To showcase our national resilience capacity on National Resilience Day, we have an opportunity in the recent Mirpur earthquake. It struck the southern part of AJK on September 24 and was followed by many aftershocks. Now that two weeks have passed since, we will evaluate the response to the crisis created by the earthquake, as well as how much the impact of the earthquake was mitigated by reforms supposed to have been put in place since the 2005 earthquake. In the time ahead, Pakistan will of course be able to work on the recovery, reconstruction, and rehabilitation and see how it goes.

It was a small earthquake, only magnitude 5.8 but with a very shallow focus. The death toll is now put at 40 people. However, information about the other kinds of effects are not very consistent. Some of our recent reports say that around 500 people are injured and others say as many as 800. The number of buildings destroyed, or “severely damaged”, however you want to put it, varies from 1,000 to 4,000. The government has just said it has completed survey of 95 percent of the earthquake damage. What we are sure is that damage is severe around the district of Mirpur. The quake may have affected a small area, but that area appears to be absolutely devastated.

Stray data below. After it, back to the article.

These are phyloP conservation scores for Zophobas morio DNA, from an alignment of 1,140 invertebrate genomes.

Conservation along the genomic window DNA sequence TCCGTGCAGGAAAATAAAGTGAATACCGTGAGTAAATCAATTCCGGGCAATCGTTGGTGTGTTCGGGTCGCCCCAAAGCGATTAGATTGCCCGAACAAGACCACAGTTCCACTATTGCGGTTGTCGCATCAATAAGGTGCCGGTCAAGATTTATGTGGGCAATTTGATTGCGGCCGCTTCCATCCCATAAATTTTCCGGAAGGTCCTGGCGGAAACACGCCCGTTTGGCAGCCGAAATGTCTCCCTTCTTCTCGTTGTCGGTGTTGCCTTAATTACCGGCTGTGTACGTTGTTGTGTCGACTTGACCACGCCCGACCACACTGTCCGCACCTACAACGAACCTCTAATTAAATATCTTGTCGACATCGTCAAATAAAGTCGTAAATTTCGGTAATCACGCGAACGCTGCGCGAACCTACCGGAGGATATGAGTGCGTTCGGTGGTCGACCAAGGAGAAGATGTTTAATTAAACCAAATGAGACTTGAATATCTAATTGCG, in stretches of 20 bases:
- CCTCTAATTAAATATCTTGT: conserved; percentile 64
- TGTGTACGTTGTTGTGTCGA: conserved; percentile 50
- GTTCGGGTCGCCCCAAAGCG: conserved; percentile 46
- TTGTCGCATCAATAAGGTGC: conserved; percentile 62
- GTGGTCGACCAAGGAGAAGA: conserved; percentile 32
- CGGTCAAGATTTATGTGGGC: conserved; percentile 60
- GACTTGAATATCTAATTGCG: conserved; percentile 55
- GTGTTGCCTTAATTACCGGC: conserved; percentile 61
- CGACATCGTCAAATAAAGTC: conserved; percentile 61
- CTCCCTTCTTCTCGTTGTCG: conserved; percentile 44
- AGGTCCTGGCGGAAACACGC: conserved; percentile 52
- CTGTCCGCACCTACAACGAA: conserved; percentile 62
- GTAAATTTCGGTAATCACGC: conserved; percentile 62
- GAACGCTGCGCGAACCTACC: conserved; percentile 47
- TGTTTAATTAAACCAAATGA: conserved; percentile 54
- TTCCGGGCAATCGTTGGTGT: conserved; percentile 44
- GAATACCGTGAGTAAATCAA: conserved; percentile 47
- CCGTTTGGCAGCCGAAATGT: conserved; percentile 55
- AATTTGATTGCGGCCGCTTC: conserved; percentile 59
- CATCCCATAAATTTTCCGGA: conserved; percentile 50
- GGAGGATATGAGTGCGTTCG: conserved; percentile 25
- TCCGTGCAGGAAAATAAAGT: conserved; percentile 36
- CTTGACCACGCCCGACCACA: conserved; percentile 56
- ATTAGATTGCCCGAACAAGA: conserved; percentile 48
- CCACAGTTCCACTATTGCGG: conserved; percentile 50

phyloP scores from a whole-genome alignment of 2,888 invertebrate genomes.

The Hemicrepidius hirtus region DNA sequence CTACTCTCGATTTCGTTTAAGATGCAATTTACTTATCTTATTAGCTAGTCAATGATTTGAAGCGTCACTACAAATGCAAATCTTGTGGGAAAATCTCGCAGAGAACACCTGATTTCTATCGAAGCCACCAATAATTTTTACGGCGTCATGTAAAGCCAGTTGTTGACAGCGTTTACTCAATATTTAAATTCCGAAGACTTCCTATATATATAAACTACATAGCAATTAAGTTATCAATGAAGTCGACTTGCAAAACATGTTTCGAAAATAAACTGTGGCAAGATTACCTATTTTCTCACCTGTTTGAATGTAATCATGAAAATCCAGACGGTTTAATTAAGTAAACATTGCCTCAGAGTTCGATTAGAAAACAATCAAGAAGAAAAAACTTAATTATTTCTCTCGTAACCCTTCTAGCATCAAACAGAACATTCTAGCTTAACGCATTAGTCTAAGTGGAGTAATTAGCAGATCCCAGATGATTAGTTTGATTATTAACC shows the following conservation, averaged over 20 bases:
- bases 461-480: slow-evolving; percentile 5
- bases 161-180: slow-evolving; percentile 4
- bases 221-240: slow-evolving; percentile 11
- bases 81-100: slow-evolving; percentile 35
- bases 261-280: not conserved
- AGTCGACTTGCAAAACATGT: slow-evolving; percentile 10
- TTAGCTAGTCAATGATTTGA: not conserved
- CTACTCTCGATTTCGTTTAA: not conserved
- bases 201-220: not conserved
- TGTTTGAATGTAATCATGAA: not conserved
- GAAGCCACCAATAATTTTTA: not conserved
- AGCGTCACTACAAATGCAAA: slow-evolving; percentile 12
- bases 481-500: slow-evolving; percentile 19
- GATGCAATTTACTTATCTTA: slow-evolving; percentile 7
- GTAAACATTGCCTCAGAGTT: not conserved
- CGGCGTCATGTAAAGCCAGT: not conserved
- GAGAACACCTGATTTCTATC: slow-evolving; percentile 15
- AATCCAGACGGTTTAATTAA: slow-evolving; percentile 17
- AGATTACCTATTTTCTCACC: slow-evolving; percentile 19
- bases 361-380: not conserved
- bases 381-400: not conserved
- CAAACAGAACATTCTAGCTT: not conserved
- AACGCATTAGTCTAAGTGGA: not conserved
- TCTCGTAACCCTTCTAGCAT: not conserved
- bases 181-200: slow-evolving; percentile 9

Bringing things back to normal, including by repairing the massive damage incurred to buildings and roads, is going to take a long time. The emergency situation created by the earthquake lasted for many days, in which countless were in need of medical treatment, shelter from the rain and night, and essentials such as water. The crisis should have largely abated by now.